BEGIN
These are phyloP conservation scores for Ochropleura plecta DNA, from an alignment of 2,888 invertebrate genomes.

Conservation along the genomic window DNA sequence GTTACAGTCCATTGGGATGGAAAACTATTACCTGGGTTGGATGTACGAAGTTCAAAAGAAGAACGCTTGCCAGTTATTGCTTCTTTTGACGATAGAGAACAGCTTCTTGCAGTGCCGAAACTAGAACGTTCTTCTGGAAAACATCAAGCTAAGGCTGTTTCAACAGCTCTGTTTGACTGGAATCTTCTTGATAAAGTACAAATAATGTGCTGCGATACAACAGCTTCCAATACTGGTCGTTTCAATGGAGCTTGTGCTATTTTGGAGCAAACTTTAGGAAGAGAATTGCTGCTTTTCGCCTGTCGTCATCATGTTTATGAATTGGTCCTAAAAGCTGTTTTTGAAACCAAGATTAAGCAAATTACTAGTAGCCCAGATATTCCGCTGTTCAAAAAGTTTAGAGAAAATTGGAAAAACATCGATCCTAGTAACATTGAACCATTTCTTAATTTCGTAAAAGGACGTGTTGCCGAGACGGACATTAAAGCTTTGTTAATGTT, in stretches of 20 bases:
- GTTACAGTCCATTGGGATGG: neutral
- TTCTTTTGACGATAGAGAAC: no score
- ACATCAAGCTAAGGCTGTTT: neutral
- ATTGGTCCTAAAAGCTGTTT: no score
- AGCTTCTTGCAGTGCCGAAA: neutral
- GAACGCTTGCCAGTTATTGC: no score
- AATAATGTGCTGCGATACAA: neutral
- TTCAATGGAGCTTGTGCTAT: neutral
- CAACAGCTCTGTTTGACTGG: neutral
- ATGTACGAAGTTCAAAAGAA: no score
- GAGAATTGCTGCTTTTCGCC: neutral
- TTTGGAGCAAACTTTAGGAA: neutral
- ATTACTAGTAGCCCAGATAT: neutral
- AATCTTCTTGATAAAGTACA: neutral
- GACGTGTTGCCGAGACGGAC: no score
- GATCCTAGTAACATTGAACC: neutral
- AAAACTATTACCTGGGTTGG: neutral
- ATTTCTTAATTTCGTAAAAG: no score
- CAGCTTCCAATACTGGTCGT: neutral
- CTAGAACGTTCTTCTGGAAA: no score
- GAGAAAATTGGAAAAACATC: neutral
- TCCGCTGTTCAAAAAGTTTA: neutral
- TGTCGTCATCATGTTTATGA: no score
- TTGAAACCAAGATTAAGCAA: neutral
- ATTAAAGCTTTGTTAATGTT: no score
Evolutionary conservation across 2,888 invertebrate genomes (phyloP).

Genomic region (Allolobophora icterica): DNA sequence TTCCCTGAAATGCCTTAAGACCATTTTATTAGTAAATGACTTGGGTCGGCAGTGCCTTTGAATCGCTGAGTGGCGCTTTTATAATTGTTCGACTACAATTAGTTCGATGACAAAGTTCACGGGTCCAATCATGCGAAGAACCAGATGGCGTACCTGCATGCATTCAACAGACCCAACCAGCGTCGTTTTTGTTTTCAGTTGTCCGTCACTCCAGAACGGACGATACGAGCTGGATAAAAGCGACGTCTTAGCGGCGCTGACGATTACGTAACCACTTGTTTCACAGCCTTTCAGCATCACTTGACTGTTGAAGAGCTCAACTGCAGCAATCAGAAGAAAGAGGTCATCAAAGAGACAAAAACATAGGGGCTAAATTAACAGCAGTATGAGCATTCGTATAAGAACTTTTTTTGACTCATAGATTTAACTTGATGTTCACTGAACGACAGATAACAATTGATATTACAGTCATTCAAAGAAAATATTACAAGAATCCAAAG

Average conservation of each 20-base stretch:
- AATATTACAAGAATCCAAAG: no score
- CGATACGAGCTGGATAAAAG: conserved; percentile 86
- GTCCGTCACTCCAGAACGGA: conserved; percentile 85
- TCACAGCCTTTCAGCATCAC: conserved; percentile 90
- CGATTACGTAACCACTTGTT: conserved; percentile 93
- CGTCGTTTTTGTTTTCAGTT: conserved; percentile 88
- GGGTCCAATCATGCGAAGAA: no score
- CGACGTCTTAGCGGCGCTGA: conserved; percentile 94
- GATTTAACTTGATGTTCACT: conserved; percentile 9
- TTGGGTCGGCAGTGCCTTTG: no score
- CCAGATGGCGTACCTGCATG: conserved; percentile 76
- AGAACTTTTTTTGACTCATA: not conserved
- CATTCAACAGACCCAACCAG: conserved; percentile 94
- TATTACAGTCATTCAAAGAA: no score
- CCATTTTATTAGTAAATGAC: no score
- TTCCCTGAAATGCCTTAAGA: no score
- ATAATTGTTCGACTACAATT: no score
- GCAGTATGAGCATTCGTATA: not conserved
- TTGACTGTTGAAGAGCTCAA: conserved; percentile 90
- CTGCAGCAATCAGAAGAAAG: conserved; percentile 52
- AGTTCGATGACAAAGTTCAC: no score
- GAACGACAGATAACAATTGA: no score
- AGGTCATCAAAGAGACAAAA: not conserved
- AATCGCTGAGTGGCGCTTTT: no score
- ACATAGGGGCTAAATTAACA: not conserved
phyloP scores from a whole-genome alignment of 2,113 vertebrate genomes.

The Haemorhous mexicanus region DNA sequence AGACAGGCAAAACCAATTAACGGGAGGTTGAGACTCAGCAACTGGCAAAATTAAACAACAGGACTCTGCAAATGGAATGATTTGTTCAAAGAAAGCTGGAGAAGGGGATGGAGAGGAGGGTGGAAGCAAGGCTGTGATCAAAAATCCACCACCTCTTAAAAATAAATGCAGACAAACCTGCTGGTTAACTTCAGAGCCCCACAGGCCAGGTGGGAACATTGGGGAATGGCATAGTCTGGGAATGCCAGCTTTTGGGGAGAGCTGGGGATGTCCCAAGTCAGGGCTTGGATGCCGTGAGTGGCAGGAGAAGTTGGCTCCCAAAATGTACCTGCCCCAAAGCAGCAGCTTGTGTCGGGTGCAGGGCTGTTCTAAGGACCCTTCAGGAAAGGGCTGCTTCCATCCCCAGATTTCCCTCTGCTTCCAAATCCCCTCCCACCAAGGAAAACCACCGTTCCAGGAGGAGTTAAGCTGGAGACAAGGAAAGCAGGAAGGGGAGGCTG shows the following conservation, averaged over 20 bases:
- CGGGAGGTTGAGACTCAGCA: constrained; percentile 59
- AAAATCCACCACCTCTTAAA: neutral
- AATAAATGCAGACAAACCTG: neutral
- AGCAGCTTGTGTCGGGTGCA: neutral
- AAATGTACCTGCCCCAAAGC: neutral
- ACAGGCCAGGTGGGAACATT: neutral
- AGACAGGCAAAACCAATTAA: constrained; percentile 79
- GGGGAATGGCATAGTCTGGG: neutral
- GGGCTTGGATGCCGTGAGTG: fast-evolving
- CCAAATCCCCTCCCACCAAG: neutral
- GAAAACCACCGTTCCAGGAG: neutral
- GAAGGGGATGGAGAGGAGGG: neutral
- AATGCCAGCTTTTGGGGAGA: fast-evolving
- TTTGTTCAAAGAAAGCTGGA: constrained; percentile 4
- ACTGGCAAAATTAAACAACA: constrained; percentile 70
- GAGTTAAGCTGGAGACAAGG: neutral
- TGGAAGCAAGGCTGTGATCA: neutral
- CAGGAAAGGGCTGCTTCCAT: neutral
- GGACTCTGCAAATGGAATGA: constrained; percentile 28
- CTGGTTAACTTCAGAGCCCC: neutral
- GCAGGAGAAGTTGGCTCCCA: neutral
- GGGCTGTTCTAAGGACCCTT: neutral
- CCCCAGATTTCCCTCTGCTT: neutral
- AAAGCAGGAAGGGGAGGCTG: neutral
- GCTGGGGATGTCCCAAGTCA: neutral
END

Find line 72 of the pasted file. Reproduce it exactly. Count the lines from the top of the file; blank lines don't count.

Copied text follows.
- ACTGGCAAAATTAAACAACA: constrained; percentile 70